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LSTFI Alumna Loan Chabanol in “The Transporter Refueled”

By Eric Walkuski from Joblo

“It’s fun to work with people I feel really connected with; I just want to work with people I really admire and who inspire me.”

Loan Chabanol, LSTFI alumna

Loan Chabanol isn’t a name that likely rings out in the movie world, but that’s because she’s only been in three movies. But those three movies saw her working with the likes of Woody Allen and John Turturro (FADING GIGOLO), Liam Neeson and James Franco (THIRD PERSON) and now mega-producer Luc Besson in THE TRANSPORTER REFUELED, the action franchise reboot starring Ed Skrein (in lieu of Jason Statham).

A lot of up-and-coming actors would kill to have that kind of early success, let me assure you. Born in Paris, the French beauty has worked as a model since she was 16, but in 2010 she decided to study acting in New York at the prestigious Lee Strasberg Theater and Film Institute. It would appear that the gamble paid off.  

Loan is also an accomplished artist, and actually has a show coming up in New York in late September. She was kind enough to take a break from preparing for it and talk to this fellow New Yorker about her shady TRANSPORTER character, her love of art and animation, her desire to kick ass, working with Woody Allen and whether or not she’s ready to take a shot at directing too. (I mean, she’s already conquered every other field…)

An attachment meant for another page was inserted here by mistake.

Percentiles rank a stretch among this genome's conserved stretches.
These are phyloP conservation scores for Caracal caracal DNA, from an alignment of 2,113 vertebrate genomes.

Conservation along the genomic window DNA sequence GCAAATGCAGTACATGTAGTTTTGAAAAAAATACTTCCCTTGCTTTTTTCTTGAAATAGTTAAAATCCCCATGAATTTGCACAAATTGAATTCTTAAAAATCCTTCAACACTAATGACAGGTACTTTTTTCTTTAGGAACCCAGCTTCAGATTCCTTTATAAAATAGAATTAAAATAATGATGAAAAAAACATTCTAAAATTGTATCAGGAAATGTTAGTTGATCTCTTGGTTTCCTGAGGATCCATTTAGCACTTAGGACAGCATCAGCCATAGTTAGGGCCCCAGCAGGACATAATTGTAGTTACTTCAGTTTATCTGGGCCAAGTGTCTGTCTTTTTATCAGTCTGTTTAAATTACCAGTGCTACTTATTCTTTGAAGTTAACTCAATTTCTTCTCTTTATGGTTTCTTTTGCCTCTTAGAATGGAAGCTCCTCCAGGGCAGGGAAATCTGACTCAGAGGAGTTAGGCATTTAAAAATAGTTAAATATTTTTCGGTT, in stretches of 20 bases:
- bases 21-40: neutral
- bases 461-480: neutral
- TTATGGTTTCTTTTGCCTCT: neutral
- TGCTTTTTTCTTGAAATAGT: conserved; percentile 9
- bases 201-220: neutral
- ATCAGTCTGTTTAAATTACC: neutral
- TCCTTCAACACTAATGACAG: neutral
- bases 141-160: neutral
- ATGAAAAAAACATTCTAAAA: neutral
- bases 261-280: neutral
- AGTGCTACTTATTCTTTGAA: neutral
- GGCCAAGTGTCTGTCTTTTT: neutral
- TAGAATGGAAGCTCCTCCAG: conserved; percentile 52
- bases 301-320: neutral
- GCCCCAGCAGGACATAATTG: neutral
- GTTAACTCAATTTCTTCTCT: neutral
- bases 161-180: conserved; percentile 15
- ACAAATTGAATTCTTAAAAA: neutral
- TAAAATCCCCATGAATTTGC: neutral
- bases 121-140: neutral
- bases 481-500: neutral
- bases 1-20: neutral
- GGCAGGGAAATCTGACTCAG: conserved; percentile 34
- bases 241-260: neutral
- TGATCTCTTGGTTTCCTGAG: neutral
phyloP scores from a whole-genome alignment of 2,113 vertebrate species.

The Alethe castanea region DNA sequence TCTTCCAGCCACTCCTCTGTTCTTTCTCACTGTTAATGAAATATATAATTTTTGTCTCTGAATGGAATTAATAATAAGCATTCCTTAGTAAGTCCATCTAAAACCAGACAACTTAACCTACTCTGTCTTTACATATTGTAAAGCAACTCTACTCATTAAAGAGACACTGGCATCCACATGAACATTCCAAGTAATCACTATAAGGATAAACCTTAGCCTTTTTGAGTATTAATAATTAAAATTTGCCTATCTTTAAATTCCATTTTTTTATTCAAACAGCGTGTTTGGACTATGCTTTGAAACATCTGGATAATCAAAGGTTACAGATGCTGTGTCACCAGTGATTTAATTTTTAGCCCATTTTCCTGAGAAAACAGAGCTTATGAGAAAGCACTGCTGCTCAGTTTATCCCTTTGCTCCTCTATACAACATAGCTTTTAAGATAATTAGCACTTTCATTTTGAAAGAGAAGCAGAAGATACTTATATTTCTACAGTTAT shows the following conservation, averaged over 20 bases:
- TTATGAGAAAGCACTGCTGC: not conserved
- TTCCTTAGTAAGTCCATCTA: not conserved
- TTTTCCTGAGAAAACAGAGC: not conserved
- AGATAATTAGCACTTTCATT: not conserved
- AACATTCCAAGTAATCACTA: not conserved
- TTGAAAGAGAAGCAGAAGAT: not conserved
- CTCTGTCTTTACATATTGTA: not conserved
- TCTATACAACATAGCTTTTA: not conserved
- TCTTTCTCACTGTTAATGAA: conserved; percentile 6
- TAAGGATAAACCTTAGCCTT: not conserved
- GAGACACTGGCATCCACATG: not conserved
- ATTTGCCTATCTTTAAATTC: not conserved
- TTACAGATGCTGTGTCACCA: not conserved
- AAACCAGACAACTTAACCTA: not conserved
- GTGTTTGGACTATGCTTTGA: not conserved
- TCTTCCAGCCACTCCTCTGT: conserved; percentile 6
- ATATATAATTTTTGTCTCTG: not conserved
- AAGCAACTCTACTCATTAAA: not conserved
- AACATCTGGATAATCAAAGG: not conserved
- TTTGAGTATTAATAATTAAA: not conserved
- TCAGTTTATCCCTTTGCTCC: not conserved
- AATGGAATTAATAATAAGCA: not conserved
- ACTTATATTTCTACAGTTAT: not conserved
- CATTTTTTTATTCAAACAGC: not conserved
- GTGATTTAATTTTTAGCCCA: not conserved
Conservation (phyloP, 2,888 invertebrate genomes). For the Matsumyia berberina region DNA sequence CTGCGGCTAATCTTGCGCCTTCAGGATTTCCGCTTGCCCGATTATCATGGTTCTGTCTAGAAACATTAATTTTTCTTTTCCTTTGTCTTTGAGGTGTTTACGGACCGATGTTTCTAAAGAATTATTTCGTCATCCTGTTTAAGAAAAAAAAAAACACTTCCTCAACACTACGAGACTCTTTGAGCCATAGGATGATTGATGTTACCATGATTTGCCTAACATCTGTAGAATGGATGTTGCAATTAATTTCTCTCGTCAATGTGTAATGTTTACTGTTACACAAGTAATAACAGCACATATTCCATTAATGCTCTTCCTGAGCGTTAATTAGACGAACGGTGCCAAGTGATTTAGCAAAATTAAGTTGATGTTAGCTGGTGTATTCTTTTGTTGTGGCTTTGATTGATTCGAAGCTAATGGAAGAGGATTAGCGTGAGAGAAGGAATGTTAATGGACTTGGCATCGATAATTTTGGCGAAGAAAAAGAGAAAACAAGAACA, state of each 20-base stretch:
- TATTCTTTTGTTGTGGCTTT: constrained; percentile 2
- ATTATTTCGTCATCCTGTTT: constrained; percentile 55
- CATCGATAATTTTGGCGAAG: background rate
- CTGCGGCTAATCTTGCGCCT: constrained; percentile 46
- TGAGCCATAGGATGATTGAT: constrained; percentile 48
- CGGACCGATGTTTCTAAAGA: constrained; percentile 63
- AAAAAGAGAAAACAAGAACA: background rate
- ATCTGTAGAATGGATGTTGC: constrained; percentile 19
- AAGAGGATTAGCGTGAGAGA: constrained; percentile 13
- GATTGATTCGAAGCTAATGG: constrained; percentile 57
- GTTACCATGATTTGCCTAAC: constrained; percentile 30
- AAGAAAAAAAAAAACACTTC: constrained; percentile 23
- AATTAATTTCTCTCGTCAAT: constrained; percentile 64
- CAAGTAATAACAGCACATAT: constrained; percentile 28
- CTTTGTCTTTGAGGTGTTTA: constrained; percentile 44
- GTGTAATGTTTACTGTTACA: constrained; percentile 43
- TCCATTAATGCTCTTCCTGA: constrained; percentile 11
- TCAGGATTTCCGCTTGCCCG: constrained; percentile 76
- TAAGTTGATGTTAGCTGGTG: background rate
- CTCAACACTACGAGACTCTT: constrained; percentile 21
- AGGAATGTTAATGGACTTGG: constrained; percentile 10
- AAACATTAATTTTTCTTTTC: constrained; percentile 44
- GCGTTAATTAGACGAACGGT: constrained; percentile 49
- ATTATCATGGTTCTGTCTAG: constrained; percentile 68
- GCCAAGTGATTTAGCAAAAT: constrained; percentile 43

What can you tell me about your role in Transporter: Refueled?
Have you seen it?

I haven’t yet, I’m seeing it this week. Have you?
I have seen it, it’s a great movie. Very entertaining. I play the role of Anna, she’s a mysterious, manipulative woman. Very determined, she’s got a mission, and she’s just going to go all the way until she gets what she wants. She’s very fascinating.

Is she good or is she a villain? Or somewhere in between?
[Laughs] Ah-ha! That’s the question. I can’t tell you. She’s a little bit of everything, I think. When you see the film, you’ll understand and judge less of what she does because you’ll see where she’s coming from. I can’t really tell if she’s a villain or a good person.

Were you able to take part in any action scenes or perform some dangerous stunts?
I was pretty safe with the stunts, most of which were in a car. So no, I was not. I wish I was, but I think that would require serious training, but there are people who do that, that’s their job. Besides that, I did most of my scenes that required a little action. I’m not doing as much action as Ed [Skrein] for example, but I did as much as I could. I wish I could have done more, but my character didn’t require too much.

Do you want to do more of that kind of thing in the future?
Yeah! I actually did five years of Muay Thai, which is the Thai martial arts, so I’ve been training for a while. When I got the part, I thought I was going to kick ass. [Laughs] I do, but in other ways, so it’s okay. Physically, I just stay very much a woman.

I assume you get to wear a lot of glamorous dresses?
Yes, she’s very feminine. Very attractive, and I think she knows it too, which makes her very dangerous. [Laughs]

Are you a fan of action movies?
Yeah, I love action films, sci-fi, I’ve always been a big fan.

I also imagine it was a thrill to work with producer Luc Besson, who is of course is also from Paris.
Oh yeah, amazing. It’s a dream come true, you know? If you pick people in each genre with whom you want to work, he’s definitely one of them.